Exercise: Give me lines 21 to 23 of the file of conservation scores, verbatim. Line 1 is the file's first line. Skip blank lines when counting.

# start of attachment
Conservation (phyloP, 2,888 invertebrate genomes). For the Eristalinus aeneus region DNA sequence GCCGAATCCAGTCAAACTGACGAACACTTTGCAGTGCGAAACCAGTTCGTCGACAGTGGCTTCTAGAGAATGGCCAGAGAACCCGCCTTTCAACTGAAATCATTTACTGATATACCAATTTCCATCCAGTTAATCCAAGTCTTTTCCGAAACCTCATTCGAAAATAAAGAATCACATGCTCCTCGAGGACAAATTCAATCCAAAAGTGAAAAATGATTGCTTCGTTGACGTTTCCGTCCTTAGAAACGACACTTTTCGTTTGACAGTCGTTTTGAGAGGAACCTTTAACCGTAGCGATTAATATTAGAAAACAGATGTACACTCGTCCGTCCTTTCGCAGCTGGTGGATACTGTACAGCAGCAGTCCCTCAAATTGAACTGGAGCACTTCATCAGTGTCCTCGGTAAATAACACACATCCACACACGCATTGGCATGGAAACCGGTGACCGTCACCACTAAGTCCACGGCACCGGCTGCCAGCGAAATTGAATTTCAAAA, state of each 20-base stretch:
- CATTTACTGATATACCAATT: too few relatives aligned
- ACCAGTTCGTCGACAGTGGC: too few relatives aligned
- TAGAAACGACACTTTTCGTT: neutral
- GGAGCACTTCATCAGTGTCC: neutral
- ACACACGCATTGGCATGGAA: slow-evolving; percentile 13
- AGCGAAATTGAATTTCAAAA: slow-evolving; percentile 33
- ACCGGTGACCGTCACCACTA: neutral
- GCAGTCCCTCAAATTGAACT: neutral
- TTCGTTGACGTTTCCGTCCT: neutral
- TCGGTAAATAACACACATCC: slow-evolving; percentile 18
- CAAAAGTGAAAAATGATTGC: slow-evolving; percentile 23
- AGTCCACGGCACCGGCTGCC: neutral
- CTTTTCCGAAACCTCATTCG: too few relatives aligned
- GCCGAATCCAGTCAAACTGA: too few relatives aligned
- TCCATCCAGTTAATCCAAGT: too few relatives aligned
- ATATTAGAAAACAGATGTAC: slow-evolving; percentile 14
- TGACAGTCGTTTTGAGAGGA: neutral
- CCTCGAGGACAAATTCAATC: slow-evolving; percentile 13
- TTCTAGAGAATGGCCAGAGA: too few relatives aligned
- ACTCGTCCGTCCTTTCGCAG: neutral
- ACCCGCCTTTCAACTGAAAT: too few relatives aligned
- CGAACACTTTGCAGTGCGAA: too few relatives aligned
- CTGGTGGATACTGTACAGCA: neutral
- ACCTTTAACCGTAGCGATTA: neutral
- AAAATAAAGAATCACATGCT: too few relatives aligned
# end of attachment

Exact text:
- ACTCGTCCGTCCTTTCGCAG: neutral
- ACCCGCCTTTCAACTGAAAT: too few relatives aligned
- CGAACACTTTGCAGTGCGAA: too few relatives aligned